A Huge Mudslide Just Tore Through California. This Is The Aftermath

At least 13 people have died after mudslides in Southern California. Scores have been hospitalized, and more than 300 people remain trapped after the devastation.

Police have said the devastation is like something from “World War One” after a mudslide ripped through parts of Southern California.

Police have said the devastation is like something from "World War One" after a mudslide ripped through parts of Southern California.

At least 13 people have died, with emergency services warning that a number of people are missing and that they expect the death toll may rise.

The mudslide started shortly after 4 a.m. on Tuesday after torrential rain deluged the state only just recovering from the wildfires of last month. Emergency officials said that they responded to more than 600 calls in the space of three hours, as people were woken to the deluge coming through their front doors.

Handout / Reuters

Emergency services, including firefighters assisted by helicopters, went house to house pulling people out of the mud.

Emergency services, including firefighters assisted by helicopters, went house to house pulling people out of the mud.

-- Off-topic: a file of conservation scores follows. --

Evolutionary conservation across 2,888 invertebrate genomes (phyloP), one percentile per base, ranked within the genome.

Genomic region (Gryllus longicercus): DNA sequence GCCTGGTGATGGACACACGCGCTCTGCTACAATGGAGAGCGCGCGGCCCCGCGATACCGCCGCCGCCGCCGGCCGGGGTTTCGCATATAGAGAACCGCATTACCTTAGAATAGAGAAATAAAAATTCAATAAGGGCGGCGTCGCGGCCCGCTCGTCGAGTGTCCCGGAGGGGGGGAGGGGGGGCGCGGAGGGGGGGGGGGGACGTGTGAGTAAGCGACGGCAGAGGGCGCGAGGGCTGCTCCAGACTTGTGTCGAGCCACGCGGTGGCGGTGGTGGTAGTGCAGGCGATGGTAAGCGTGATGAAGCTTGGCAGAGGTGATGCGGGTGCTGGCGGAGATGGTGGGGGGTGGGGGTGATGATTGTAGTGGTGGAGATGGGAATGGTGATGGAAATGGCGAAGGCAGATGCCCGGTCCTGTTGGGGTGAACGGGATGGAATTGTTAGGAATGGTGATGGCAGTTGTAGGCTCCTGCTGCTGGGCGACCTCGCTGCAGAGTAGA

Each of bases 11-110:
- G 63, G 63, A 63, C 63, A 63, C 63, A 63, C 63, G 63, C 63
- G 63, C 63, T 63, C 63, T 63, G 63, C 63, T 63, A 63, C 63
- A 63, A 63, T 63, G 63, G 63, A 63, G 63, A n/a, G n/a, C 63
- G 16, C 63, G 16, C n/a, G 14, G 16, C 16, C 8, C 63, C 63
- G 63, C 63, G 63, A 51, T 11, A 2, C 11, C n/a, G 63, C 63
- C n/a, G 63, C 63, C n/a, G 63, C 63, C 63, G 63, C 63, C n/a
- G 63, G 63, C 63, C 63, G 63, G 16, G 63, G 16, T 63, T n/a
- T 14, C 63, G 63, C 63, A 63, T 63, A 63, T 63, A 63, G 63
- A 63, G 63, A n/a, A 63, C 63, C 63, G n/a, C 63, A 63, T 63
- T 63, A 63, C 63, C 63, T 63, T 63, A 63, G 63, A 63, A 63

Handout: Kenneth Song/Santa Barbara News-Press / Reuters

Handout: Kenneth Song/Santa Barbara News . / Reuters

The floods and mudslides have shut down more 30 miles (48km) of the main coastal road.

The floods and mudslides have shut down more 30 miles (48km) of the main coastal road.

Many drivers had to abandon their vehicles after they were stuck. Some 115 cars and trucks remain on California's Highway 58 in Mojave, California. Major highway 101 was shut, hampering attempts to get emergency responders into the most affected areas.

Mike Eliason/Santa Barbara County Fire Department: Reuters

Eric Risberg / AP

Handout: Santa Barbara County Fire Department / Reuters

Thousands of homes and businesses have been either damaged or destroyed by the mudslides.

Thousands of homes and businesses have been either damaged or destroyed by the mudslides.

Although officials ordered an estimated 30,000 people to evacuate, many stayed, saying they were frustrated by official evacuation efforts during December's wildfires.

The hardest hit homes, officials said, were those not in the evacuation zone. The worst damage was in the community of Montecito, Santa Barbara County Fire Department spokesman Mike Eliason said, where some homes were knocked off their foundations by the strength of the mudslide.

Daniel Dreifuss / AP

Handout: Mike Eliason/Santa Barbara County Fire Department / Reuters

Social Media / Reuters

Handout . / Reuters

Handout: Kenneth Song/Santa Barbara News / Reuters

Source: https://www.buzzfeed.com/usnews.xml

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